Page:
I flew home after a full week of near all-nighters, singing until my voice was like sandpaper, teaching every day, and too many experiments with the eclectic beers on tap. Thrashed is the best word I can think of. A friend at my first Shabbas meal back in LA suggested I do a full week liver cleanse and I took him up on it. No carbohydrates, soda, caffeine, Advil, meat, booze, etc. I usually can power out my work after my kids go to bed. I found myself exhausted at ten pm. If this trip to the ice planet Hoth took such a toll on me, imagine what it did to my delicate friend Debbie. She contracted serious pneumonia and didn’t have the resources to fight it. The entire Jewish world (at least the non-Orthodox affiliated segment) held prayer vigils and sing-along’s to appeal to the Creator of the Universe to give Debbie another chance. But this was to be her time. The shocking news sent chills down my spine. Jerry Kaye’s Facebook post uttered the impossible simply and finally.
Heartbreak. Tears. Shock. Disbelief. Sadness. Then all of them over again and all together. The letters, condolences and memories poured in on Facebook, Hanashir Listserve and email. I called many of my Jewish musician peers just to hear their voices and get perspective. I was slammed in the studio that week and it was so hard to focus on anything. I posted this at the height of my grief:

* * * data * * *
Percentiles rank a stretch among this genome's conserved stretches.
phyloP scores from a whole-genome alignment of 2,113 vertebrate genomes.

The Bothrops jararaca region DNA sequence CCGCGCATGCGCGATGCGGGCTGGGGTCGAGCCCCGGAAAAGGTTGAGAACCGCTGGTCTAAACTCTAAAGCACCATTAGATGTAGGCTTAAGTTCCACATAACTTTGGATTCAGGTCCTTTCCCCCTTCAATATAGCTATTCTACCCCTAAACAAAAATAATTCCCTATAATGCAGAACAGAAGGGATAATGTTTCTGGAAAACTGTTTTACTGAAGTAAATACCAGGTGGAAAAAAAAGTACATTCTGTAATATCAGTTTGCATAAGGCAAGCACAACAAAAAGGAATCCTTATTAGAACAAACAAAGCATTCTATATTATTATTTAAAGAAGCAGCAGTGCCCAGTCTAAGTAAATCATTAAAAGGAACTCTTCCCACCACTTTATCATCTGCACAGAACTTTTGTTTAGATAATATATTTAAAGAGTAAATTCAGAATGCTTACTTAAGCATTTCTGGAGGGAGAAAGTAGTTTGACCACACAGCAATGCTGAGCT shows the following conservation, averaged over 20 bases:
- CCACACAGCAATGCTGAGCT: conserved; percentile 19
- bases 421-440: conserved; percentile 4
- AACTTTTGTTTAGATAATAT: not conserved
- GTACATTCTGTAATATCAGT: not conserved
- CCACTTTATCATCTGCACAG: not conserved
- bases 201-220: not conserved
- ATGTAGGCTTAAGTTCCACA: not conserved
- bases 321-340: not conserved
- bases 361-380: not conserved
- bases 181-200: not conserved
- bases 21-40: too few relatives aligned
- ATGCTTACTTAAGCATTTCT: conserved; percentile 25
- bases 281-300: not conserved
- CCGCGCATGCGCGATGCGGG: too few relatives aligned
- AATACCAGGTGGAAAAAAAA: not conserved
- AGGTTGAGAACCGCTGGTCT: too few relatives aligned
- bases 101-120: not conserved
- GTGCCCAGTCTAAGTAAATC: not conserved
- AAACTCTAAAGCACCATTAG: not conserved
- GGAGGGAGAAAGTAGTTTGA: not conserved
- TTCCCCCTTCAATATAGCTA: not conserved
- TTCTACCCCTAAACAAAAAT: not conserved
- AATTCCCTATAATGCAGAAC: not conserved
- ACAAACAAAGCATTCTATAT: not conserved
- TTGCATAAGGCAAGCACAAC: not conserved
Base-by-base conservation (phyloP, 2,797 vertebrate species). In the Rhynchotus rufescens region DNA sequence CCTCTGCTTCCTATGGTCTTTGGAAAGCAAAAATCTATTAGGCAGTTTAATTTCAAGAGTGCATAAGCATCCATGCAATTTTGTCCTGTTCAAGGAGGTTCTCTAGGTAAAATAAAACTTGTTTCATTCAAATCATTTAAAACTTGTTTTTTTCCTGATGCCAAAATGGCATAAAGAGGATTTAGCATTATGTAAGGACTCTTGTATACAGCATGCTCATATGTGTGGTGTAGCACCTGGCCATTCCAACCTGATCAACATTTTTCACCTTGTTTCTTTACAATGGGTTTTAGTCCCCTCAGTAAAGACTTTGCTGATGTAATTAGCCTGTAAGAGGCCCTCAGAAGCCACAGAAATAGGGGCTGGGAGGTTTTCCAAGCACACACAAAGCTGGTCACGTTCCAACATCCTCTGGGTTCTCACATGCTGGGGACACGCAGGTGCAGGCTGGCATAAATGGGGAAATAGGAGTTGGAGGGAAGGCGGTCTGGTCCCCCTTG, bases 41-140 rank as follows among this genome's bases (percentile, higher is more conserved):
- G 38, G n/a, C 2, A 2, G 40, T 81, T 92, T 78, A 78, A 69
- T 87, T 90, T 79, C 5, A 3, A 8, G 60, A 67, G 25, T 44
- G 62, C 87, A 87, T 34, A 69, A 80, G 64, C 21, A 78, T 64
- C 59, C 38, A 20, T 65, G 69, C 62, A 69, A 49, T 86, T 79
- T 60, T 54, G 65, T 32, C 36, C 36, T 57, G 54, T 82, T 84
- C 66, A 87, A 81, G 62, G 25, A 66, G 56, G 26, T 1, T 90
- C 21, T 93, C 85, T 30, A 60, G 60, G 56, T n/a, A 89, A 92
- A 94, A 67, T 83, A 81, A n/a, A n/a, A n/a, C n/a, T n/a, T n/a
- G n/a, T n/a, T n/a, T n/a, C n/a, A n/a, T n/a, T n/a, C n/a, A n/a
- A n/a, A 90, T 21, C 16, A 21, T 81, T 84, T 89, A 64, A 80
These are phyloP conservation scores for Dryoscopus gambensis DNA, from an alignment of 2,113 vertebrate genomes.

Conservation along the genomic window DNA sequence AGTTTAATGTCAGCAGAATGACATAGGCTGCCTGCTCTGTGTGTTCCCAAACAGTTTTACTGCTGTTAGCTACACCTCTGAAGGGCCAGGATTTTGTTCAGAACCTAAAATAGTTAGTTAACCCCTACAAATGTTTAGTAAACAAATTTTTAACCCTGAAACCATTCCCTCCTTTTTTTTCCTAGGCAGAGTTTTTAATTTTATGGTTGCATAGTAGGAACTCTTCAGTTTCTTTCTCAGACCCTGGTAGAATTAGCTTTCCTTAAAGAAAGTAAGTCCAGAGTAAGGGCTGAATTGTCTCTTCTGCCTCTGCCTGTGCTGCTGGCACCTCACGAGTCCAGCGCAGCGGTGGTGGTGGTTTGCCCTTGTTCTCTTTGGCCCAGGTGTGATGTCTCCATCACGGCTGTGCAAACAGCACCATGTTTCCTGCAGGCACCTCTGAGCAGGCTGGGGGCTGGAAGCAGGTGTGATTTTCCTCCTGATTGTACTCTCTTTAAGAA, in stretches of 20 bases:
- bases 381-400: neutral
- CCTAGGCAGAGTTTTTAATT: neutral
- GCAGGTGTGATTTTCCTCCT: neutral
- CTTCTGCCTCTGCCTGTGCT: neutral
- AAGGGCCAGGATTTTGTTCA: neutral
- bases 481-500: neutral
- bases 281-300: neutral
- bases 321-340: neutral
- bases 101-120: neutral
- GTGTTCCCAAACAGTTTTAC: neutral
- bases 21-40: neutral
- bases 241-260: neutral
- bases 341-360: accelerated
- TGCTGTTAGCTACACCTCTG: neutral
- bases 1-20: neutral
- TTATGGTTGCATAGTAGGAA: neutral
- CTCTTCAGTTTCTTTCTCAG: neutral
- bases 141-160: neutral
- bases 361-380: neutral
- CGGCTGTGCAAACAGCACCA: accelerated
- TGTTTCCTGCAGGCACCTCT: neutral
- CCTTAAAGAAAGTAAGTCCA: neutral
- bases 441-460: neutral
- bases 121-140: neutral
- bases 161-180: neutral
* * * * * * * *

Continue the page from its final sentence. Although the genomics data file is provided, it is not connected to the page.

“I’m broken hearted. Our dear friend, mentor and spiritual ima has left the world. I can’t imagine what a beautiful, holy place she is in right now. How many of us did she touch with her sweetness, with her direct channel to God’s music. I will always sing for her and with her wherever I go. Every thing I do I think, wow… Debbie can’t do that now. I’m stoic and then crying again. I just tried to explain to my kids which songs she wrote that they know and then broke down again. I’m still not sure what losing Debbie means. I don’t think any of us know. OK. I’m crying again. We lost her in Parshat Beshalach, Shabbat Shira. She’s dancing with Miryam. No question. The seas are parting. She opened up the sea for us Jewish musicians. She showed us our potential. She showed us how to open up the hearts of our audiences to hear God’s music. How the concert or song session was not about us singing, but about lifting the spirits of everyone in the room, getting them to sing, to feel and connect. Last week I got to sing with her, to hold her hand, see her smile. What a gift.”